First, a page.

Coffee Meets Bagel is a dating website for people who like to have fun. The goal is to match individuals based on their interests and life values to facilitate healthy and happy relationships.
The application uses users’ Facebook profiles to match them with potential partners among their Facebook friends.
The developers of this technique say it is beneficial because everyone uses Facebook, so they possess many common interests.
Coffee Meets Bagel is extremely popular among American singles. American users make up around half of the site’s regular users. The female audience outnumbers the male audience.
The app has been in high demand among both domestic and foreign users since its 2012 launch.
A person interested in finding their soulmate and developing a meaningful relationship with them is more likely to consider all the advantages of this unique dating site.
This application allows visitors to browse true love stories and weddings of individuals who may have found their destiny due to it.
The CMB estimates that approximately 200 weddings occur in the United States each year (April 2020). This demonstrates that the service promotes meaningful connections, not one-night hookups.
What is Coffee Meets Bagel?
Coffee Meets Bagel is an innovative concept that eliminates the worry and uncertainty associated with internet dating by utilizing mutual friend matching.
The easy-to-use tool makes use of information from Facebook friends and mutual connections to discover suitable romantic matches.
The app provides a discount or coupon for dates if both users agree to the proposed match.
Coffee Meets Bagel began operations in April 2012 in New York City and swiftly expanded to the Boston and San Francisco markets a few months later.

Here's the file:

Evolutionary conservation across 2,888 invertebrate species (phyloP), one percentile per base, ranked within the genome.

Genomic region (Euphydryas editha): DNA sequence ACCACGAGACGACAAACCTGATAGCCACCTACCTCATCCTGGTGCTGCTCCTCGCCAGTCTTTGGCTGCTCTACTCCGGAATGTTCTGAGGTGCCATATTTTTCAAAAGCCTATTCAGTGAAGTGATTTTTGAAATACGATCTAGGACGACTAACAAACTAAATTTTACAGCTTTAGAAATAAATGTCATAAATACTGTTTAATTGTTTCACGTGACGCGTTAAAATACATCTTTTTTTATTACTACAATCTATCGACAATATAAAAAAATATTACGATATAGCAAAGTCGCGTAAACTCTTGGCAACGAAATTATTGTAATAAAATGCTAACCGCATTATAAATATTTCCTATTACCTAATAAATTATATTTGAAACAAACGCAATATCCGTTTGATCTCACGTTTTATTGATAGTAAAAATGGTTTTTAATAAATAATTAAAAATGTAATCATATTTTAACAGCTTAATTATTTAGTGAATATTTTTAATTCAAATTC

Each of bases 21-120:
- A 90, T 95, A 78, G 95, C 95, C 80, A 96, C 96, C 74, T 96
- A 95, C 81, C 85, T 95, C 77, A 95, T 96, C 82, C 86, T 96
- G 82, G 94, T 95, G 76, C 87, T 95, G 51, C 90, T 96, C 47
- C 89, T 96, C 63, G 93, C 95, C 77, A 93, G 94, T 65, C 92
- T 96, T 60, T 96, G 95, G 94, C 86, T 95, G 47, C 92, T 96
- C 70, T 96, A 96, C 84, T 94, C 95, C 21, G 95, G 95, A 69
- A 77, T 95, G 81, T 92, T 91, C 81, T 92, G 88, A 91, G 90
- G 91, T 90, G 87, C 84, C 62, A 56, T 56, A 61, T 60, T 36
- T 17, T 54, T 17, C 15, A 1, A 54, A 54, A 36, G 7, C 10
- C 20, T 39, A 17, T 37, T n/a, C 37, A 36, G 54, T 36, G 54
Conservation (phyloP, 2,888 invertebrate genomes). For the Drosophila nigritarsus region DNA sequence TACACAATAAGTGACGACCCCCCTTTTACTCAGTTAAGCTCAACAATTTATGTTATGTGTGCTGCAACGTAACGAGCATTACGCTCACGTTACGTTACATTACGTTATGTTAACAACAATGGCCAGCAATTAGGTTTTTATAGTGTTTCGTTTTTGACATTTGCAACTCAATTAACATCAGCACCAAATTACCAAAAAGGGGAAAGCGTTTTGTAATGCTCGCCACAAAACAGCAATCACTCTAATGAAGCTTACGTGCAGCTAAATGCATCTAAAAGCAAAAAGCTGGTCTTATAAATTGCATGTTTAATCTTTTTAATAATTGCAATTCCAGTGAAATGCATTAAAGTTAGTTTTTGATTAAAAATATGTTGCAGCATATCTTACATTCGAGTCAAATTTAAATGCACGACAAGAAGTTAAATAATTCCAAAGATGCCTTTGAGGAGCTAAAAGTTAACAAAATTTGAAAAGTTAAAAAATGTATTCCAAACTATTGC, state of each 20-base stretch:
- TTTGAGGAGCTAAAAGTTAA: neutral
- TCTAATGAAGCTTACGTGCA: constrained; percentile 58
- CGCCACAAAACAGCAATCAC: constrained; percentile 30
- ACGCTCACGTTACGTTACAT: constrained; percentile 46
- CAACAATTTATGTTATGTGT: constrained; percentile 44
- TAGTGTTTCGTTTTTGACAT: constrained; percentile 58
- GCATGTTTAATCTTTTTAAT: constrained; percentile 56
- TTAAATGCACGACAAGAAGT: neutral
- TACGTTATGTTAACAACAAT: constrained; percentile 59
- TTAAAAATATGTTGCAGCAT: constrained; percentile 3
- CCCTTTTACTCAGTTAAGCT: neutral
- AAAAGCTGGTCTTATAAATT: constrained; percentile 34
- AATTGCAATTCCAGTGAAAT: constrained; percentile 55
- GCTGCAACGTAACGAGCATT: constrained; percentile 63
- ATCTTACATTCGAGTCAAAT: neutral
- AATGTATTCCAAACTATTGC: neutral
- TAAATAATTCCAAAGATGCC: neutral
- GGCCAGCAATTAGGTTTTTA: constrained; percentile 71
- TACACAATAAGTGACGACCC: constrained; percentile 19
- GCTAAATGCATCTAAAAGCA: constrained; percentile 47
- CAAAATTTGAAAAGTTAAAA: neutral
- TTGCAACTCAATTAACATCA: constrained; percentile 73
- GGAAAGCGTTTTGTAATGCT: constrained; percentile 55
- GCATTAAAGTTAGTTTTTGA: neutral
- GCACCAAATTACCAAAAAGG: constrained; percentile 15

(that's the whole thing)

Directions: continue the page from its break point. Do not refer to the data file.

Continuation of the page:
How Does Coffee Meets Bagel Work?
CMB is not your normal dating site for those in their 30s. There is a lexicon of terminology specific to it. Men are referred to as ‘Bagels,’ while women are referred to as ‘Coffee.
Coffee Meets Bagel is a term that refers to the meeting of a woman and a guy. It sounds endearing.
The software features its own money, dubbed ‘Beans’ (like coffee beans). Regular members can earn Beans after doing extra activities such as inviting friends.
The CMB allows users to send free messages. Every day, the computer generates six matches for each lady – these men are identified from their Facebook connections and have a high chance of winning their hearts.
It operates by searching for possible mates solely among active social media users. This is beneficial because if a lady receives daily suggestions and wishes to speak with a passive user, she will be extremely dissatisfied.
Nobody likes feeling neglected, especially women. A range of customizable search criteria allows users to find potential matches based on their age, beliefs, ethnic origin, interests, and education from their Facebook profiles.
Coffee Meets Bagel allows users to search independently via Discover if they wish to receive more than six offers per day.
Additionally, individuals can refer other singles to their friends to form a partnership or have a family one day.
CMB also offers various other interesting features, like Rematch, Open Sesame, and many others. We will return to them later. To begin, let us examine the process of registering on the portal.
Coffee Meets Bagel Before Shark Tank
Soo, Arum, and Dawoon Kang came to America as small children to get a first-rate education in America. Their father devoted every free moment to giving his three children the greatest chance at success.
Their hard work paid off eventually; they received degrees from Harvard, Stanford, and The Parsons School of Design, respectively, and began lucrative careers in their fields.
The three sisters began discussing dating and the frequent challenges they had encountered when dating online over lunch one day.
They were all aware of the type of dating experience they desired, and none of the available sites or apps provided it.